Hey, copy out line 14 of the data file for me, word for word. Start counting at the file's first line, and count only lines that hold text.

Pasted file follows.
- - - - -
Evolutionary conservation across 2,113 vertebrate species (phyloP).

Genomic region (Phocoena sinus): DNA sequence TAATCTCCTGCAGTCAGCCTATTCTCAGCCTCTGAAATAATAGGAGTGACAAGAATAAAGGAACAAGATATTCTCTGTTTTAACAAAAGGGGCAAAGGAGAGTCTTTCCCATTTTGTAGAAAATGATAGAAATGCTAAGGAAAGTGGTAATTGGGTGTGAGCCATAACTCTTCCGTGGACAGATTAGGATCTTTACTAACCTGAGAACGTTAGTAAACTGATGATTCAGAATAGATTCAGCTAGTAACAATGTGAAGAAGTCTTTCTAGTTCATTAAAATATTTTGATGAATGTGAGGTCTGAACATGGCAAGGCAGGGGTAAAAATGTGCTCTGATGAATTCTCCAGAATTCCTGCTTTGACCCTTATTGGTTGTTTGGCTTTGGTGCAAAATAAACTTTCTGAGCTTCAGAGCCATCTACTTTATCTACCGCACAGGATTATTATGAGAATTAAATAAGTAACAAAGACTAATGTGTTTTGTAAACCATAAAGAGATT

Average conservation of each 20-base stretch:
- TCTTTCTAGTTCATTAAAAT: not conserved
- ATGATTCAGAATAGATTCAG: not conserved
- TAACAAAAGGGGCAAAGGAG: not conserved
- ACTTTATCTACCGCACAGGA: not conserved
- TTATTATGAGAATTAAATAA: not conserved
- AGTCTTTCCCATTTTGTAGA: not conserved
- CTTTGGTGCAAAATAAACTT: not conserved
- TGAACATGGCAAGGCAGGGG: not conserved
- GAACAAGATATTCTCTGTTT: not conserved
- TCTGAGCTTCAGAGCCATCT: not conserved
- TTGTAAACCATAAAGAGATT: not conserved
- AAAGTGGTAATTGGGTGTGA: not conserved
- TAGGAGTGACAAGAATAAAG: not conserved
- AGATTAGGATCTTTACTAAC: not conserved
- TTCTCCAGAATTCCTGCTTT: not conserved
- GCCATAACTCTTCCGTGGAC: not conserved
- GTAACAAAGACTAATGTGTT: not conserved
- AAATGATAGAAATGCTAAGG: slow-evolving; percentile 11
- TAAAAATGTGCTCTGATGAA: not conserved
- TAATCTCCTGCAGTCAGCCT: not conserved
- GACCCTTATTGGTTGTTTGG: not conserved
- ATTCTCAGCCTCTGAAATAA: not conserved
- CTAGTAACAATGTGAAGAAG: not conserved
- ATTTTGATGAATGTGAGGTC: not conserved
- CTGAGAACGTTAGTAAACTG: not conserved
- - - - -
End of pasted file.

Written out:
- TTGTAAACCATAAAGAGATT: not conserved